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Publication numberUS3763935 A
Publication typeGrant
Publication dateOct 9, 1973
Filing dateMay 15, 1972
Priority dateMay 15, 1972
Publication numberUS 3763935 A, US 3763935A, US-A-3763935, US3763935 A, US3763935A
InventorsPerkins T
Original AssigneeAtlantic Richfield Co
Export CitationBiBTeX, EndNote, RefMan
External Links: USPTO, USPTO Assignment, Espacenet
Well insulation method
US 3763935 A
Abstract
A method for terminally insulating one or more casing strings from the walls of a wellbore which includes employing annular zones in which at least part of the air has been displaced and replaced by a gas which remains gaseous under the temperature and pressure conditions obtaining in the annular zone when placed in the wellbore and which has a thermal conductivity substantially less than that of air.
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United States Patent [191 Perkins [451 Oct. 9, 1973 WELL INSULATION METHOD [75] Inventor: Thomas K. Perkins, Dallas, Tex.

[73] Assignee: Atlantic Richfield Company, New

York, NY.

[22] Filed: May 15, 1972 [21] Appl. No.: 253,170

Related US. Application Data [63] Continuation of Ser. No. 84,656, Oct. 28, 1970,

abandoned.

[52] US. Cl 166/315, l66/DIG. l, 166/57 [5]] Int. Cl E21b 23/00 [58] Field of Search l66/DIG. l, 57, 302, 166/303 [56] References Cited UNITED STATES PATENTS 3,380,530 4/1968 McConnell et al. 166/57 X OTHER PUBLICATIONS Alaskan Completions Will Be Complicated, World Oil, January 1970, page 85.

Slope Operators Plan Subsidence Fight, Oil and Gas Journal, Dec. 8, 1969, pg, 69-72.

Primary Examiner-Marvin A. Champion Assistant Examiner-Richard P. Tremblay Aztorney-Blucher S. Tharp et al.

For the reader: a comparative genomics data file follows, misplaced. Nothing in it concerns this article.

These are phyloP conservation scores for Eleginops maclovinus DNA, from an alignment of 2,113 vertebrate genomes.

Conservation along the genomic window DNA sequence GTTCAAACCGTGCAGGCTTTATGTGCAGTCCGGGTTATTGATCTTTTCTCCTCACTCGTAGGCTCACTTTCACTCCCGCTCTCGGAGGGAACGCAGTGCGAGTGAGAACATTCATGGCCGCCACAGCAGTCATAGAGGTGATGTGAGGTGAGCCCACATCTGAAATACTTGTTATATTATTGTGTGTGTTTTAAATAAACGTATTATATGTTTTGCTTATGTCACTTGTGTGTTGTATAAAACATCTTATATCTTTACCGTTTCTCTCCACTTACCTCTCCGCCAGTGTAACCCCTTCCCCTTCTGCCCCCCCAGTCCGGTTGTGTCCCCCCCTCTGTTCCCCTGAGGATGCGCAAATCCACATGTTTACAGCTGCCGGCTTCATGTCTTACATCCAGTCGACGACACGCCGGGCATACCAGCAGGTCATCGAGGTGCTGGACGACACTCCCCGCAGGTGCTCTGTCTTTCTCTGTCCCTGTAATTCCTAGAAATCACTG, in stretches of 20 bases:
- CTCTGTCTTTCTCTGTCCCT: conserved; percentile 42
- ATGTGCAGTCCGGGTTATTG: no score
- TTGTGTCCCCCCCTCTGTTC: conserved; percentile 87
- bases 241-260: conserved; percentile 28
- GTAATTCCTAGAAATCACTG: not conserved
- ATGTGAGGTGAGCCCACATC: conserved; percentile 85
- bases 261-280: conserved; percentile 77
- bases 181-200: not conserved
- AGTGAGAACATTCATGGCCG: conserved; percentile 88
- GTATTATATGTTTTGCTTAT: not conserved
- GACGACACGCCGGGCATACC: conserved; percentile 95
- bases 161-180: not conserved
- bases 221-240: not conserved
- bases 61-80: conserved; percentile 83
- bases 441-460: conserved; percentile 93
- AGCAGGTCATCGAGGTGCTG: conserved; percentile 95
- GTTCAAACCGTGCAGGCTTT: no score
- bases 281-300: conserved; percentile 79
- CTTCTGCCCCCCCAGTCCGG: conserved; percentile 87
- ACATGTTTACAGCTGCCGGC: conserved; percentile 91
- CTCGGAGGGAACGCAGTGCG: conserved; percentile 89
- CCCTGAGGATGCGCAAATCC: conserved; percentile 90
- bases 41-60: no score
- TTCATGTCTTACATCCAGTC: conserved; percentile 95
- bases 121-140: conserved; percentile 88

[57] I ABSTRACT A method for terminally insulating one or more casing strings from the walls of a welllbore which includes employing annular zones in which at least part of the air has been displaced and replaced by a gas which remains gaseous under the temperature and pressure conditions obtaining in the annular zone when placed in the wellbore and which has a thermal conductivity substantially less than that of air.

10 Claims, 2 Drawing; Figures WELL INSULATION METHOD CROSS REFERENCES TO RELATED APPLICATIONS This is a continuation of U. S. Pat. application Ser. No. 84,656, filed Oct. 28, 1970, now abandoned.

BACKGROUND OF THE INVENTION continuous cylindrical form.

Thermal insulation applied in this manner to the outside of pipe is expensive to apply to each joint of the pipe as it passes into the wellbore because this takes up the time of the rig and the workmen to apply the insulation. The insulation is also quite fragile under the normal conditions by which pipe of any type is inserted into a wellbore and, therefore, is likely to be at least partially scraping or otherwise broken off from the pipe before the pipe is set into its final position in the wellbore. Further, some porous insulation does not act as efficiently in a wellbore if the liquid, which is almost always present in a wellbore, penetrates the pores of the insulation and/or if the pressures present in the wellbore, particularly near the lower end thereof, are sufficient to collapse at least part of the pores in the insulation.

Thus, it is highly desirable to have an efficient type of insulation which is quite durable under normal operating and pipe emplacement conditions on a well so that one can be certain that the insulation is intact when the pipe is emplaced in its final position in the wellbore and which does not take up an undue amount oftime of the rig and personnel when running the pipe into the wellbore.

SUMMARY OF THE INVENTION According to this invention all of the above requirements are met by minimizing the amount of solid insulation used and in physically protecting the minor amount of solid insulation that is used.